Lung Cancer and Stigma

Many patients with lung cancer learn firsthand about the stigma surrounding the disease. There is a potential underlying belief among the population that people get lung cancer because they made poor choices in life, and that because of their poor choices, they deserve their disease. This blaming the person for their disease causes additional suffering to lung cancer patients and their families. The stigma is clearly linked to disease-related distress and poor outcomes in lung cancer patients.1,2 In addition, the stigma can have many health consequences, including:

Contributing Factors to the Stigma

Lung cancer is the biggest cause of cancer-related deaths, however, it is sometimes referred to as the “invisible cancer”. Over half of people who have lung cancer die within one year of diagnosis, and only 16% of lung cancer patients are still alive five years after diagnosis. The high death rate from lung cancer is due to the fact that the majority of lung cancers are found in later stages, after the cancer has spread. The low survival rate is a factor in the perception of lung cancer being a “death sentence.” This perception lends a negative, hopeless view on the disease. In addition, the low survival rate results in a smaller survivor population to advocate for disease awareness, support, and research.2

Cigarette smoking causes the majority of lung cancers, and the prevailing attitude, even among some lung cancer patients themselves, is that the disease is their own fault. Many lung cancer patients who never smoked often find they must defend themselves against this stigma by publicly stating that they didn’t smoke. The success of the anti-tobacco campaigns has linked lung cancer to smoking in the public’s mind, and they have had an unintended consequence of creating the perception that people with lung cancer have brought the disease upon themselves. While cigarette smoking is an unhealthy choice, all patients deserve respect, care, and compassion.1,2

The Difficulties of Quitting Smoking

Cigarette smoking can be difficult to quit. Cigarettes contain nicotine, an addictive substance that makes the body form dependence to it. However, it’s more than the physical addiction that smokers must overcome. There are many cultural, societal, and economic factors that also influence smoking. In addition, there is a behavioral addiction, and smokers must often restructure many aspects of their daily lives to break the habit. Those who successfully quit often do so with the help of nicotine replacement products, behavioral intervention programs, and/or prescription medications.2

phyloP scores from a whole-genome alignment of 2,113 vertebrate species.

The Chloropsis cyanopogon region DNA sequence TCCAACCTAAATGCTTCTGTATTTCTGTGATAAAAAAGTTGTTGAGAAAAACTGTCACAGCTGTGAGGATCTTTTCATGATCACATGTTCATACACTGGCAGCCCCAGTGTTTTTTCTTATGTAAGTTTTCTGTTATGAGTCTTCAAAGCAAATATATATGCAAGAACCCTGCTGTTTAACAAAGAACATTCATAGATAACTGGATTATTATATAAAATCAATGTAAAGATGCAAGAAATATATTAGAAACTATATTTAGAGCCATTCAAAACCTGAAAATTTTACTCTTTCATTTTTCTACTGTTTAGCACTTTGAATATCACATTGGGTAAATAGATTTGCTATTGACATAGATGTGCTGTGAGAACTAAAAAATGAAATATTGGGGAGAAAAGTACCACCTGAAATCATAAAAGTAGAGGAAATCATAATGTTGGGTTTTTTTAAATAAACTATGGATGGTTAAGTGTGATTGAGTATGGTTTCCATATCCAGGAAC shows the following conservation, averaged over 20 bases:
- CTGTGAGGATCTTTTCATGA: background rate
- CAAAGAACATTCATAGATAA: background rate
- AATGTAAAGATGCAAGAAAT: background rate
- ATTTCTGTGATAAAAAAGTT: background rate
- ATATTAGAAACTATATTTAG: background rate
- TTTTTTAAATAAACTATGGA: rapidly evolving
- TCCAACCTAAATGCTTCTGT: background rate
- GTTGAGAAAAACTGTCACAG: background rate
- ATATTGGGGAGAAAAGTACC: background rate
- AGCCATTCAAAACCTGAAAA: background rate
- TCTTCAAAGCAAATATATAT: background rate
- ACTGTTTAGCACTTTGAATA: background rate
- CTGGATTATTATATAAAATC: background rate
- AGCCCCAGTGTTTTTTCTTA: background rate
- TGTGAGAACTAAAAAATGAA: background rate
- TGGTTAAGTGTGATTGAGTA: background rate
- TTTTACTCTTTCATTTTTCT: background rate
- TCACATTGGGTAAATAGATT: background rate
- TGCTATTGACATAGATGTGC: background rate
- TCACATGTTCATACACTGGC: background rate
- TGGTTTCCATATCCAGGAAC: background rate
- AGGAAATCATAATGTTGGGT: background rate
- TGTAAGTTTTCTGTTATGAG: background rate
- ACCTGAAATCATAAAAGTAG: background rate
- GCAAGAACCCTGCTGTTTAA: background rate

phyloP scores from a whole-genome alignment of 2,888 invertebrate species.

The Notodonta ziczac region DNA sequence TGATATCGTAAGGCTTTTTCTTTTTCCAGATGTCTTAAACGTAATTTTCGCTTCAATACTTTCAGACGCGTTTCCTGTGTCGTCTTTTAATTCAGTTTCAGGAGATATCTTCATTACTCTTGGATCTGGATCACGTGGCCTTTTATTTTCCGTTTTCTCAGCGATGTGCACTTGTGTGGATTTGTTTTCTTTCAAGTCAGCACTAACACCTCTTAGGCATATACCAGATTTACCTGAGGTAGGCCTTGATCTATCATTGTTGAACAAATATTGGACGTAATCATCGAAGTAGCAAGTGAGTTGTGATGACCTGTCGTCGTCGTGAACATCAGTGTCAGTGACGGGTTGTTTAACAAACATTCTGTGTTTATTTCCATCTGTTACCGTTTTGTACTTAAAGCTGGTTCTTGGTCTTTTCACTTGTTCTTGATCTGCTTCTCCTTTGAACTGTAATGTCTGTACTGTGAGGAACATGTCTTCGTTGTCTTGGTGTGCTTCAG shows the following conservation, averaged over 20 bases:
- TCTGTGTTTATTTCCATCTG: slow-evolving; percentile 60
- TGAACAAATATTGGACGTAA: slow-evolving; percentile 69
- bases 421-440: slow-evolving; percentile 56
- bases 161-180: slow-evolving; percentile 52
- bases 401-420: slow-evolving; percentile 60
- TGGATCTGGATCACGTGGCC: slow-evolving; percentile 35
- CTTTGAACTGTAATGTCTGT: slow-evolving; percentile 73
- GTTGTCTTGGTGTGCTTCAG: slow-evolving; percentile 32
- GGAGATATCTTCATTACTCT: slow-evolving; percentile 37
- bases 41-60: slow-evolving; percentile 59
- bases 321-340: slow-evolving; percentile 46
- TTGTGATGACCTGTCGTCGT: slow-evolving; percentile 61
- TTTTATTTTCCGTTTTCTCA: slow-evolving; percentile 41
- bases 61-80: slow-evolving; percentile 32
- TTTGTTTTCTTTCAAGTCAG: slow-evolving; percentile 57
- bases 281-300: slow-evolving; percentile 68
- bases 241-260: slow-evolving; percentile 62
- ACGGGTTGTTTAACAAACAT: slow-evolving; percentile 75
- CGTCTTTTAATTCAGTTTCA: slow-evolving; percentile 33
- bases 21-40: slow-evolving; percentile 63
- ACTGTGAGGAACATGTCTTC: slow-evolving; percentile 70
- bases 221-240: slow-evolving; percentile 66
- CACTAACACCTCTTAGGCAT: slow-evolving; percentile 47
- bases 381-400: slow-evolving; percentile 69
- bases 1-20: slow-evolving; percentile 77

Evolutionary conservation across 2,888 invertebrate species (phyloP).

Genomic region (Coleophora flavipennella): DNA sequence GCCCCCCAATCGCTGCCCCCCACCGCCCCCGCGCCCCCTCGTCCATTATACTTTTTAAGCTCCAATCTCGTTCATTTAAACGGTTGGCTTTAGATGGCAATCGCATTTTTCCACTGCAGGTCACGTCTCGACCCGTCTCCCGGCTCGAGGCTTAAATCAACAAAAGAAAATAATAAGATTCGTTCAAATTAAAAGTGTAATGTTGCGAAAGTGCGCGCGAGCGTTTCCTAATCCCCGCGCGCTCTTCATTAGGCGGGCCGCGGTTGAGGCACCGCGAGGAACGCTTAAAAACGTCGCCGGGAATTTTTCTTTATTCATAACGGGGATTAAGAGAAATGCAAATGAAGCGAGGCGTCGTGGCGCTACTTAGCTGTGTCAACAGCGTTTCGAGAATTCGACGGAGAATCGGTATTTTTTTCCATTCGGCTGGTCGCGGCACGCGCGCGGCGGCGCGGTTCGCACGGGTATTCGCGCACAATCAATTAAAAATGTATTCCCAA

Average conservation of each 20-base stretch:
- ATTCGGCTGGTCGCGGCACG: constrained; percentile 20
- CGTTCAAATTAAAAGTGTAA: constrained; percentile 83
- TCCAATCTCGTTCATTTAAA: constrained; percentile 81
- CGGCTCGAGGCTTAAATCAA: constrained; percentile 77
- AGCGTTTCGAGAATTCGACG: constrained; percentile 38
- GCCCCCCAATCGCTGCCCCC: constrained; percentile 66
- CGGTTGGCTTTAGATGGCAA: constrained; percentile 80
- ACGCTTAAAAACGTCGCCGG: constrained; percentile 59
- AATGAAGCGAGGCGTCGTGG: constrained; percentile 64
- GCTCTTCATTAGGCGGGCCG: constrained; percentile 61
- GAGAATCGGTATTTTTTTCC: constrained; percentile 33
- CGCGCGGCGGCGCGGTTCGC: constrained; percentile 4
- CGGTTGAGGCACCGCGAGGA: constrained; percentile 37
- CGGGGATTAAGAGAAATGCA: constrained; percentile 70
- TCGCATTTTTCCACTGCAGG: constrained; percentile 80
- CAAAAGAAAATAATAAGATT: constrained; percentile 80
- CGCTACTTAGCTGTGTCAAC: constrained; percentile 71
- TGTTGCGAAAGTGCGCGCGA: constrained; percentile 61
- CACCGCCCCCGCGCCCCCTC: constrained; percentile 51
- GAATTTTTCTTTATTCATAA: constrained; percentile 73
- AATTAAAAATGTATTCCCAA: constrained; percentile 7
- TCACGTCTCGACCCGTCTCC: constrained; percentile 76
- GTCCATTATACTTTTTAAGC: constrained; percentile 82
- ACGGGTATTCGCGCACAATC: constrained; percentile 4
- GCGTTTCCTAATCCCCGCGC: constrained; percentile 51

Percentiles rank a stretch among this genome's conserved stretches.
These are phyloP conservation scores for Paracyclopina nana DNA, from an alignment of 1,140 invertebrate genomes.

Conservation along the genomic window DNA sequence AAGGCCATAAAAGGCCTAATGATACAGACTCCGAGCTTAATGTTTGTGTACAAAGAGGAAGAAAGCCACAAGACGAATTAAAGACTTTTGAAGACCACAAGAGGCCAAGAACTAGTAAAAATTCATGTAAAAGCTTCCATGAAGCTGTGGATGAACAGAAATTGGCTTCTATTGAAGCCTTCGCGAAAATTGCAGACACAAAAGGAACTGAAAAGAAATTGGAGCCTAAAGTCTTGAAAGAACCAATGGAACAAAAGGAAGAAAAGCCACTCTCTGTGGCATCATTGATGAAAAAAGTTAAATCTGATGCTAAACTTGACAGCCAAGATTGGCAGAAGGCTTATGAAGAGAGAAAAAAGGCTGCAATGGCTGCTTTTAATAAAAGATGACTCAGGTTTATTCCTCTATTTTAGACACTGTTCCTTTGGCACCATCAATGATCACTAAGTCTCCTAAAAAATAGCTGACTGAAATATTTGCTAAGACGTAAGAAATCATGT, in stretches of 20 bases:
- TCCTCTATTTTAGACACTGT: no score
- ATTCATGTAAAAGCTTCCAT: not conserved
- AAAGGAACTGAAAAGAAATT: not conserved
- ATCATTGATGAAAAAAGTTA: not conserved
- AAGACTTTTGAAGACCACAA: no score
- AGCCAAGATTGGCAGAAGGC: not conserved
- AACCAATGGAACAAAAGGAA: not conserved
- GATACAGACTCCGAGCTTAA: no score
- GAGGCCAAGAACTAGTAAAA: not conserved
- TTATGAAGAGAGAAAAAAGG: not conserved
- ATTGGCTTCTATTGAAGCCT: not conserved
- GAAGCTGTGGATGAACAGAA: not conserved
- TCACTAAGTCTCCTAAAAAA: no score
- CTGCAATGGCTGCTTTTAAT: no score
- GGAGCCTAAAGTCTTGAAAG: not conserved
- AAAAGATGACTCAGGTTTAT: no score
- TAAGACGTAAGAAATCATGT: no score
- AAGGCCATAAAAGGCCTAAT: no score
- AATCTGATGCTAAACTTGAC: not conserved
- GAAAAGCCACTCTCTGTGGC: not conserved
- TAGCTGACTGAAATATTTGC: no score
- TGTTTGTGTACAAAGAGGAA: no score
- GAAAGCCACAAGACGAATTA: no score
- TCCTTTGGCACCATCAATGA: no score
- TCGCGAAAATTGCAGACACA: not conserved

The Impact of the Stigma

The stigma surrounding lung cancer not only affects how patients are personally viewed, it also impacts how patients perceive the treatment they receive from medical professionals. Unfortunately, lung cancer patients may perceive they are being judged and not treated as well as patients with other cancers. This makes second opinions even more important for patients who do not feel appropriately treated, and patients with lung cancer are encouraged to find health care professionals who are compassionate.2

The stigma also impacts public policy, research, and advocacy. Funding for lung cancer is disproportionately lower than other cancers, in part due to the stigma, and few celebrities or community leaders lend their support for a stigmatized disease.2

Reducing the Stigma

Several advocacy organizations and experts in the field of lung cancer are working to reduce the stigma by raising awareness of the disease, drawing attention to the advances in research and treatment, and putting a personal face to lung cancer.2

Written by: Emily Downward | Last reviewed: January 2017.
View References